Biofuel program may affect CARP, food security – group

Published by rudy Date posted on May 11, 2011

MANILA, Philippines — Large-scale conversions of prime agricultural lands in Cavite, Isabela and Quezon into biofuel production areas undermine the agrarian reform program and endanger food security.

This was the conclusion of Danilo T. Carranza of the Rural Poor Institute for Land and Human Rights Services, Inc. (RIGHTS), a private think-tank that undertook a field study of the farming areas in the three provinces that had been transformed into hubs for the cultivation of biofuel feedstock. Carranza asked President Aquino to rethink the impact of the Philippine Biofuels Act of 2006, Republic Act 9367.

He said that in Cavite and Isabela, long land leases had been resorted to by the biofuel companies, with the farmers not having copies of their agreements with the corporations.

Worse, the consolidation of the contiguous areas has continued and the agrarian reform beneficiaries had been reduced to work for low wages, with some farmers in Isabela reporting that they receive only between P50 and P98 daily.

In Barangay Alitabad, San Mariano, Isabela, an irrigation project costing P52 million started five years was abruptly stalled, denying water to farmers tilling 140 hectares of land, with some of them suspecting it could be a ploy to compel them to lease their land to the biofuel company.

In all three provinces, prime agricultural land is being converted to biofuel feedstock production, reducing them to work for slave wages and pushing back the country’s deadline to meet the deadline for rice selfsufficiency in 2013.

Carranza said that in Magallanes, Cavite, 23 agrarian reform beneficiaries who had possessed certificates of landownership awards (CLOAs) for 17 years run the risk of being relocated from a property that has designated as the
production plant for bioethanol, with the Remulla family purportedly telling them will be transferred elsewhere.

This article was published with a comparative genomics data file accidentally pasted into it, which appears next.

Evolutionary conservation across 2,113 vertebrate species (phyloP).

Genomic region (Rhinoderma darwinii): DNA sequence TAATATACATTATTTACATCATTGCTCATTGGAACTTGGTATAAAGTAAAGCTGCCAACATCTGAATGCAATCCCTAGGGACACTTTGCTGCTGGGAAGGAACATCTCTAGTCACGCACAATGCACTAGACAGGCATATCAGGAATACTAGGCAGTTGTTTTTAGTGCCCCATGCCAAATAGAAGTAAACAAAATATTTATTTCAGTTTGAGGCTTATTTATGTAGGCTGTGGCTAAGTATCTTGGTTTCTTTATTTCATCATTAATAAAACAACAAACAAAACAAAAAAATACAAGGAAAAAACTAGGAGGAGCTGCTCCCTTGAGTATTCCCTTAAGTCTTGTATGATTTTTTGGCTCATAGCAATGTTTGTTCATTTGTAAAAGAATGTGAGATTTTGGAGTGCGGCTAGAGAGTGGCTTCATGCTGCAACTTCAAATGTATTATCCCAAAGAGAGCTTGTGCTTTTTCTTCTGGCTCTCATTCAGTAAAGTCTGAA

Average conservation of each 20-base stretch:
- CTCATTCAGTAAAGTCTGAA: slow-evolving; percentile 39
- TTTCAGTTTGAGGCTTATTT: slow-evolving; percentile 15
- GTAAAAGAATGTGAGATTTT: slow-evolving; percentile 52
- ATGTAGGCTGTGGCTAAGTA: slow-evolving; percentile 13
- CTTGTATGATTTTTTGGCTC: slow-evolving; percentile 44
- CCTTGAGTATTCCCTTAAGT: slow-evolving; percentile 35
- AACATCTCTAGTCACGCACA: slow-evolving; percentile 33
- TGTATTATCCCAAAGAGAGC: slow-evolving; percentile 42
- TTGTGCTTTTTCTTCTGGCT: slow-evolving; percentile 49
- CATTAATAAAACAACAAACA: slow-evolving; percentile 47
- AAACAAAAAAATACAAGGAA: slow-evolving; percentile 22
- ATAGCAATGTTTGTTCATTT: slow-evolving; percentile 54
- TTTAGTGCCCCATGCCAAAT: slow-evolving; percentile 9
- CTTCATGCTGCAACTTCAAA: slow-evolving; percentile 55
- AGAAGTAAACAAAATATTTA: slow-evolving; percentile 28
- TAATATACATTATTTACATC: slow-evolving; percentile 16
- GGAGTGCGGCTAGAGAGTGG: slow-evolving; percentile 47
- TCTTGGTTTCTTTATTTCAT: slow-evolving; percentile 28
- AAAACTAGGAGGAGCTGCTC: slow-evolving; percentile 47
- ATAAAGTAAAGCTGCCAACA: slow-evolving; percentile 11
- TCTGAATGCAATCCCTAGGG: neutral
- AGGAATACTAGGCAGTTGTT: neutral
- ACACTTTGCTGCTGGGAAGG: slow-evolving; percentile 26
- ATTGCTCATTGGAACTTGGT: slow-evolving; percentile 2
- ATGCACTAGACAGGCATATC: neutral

Carranza said of the 2,500 hectares for the project, 1,500 are in Magallanes, 500 hectares of which are covered by the Comprehensive Agrarian Reform Program (CARP).

“Areas so far engaged in Magallanes were previously planted to rice and vegetables. The project has an existing nursery covering 100 hectares in Barangay, Pacheco, previously planted to rice and vegetables,” he added.

The Cavite Biofuel Producers, Inc. (CBPI) was organized in 2008 with the Lopa family, VG Puyat Group and the Zamora family as shareholders, with Penwood Corp. as the developer of a 6.500-hectare property in Magallanes and Maragondon towns with an option to subscribe to some shares.

The Cavite Sugarcane Multi-Planters Cooperative will supply the sugarcane for the CBPI, which secured leases from agrarian reform beneficiaries.

In Isabela, the biofuel complex covers an ethanol energy production site and a sugarcane production site, with Green Future Innovations, Inc. operating then bioethanol plant, capitalized at $120 million.

The company was organized in 2007 by a group of Japanese and Filipino stockholders, including the Uys of Mindanao Grains and the Bantugs who are Negros-based sugar planters. It will be operational next year.

About 11,000 hectares will be utilized as sugarcane plantations, with the company taking over 6,460 hectares this year from 3,230 farmercooperators, Carranza reported. –MARVYN N. BENANING, Manila Bulletin

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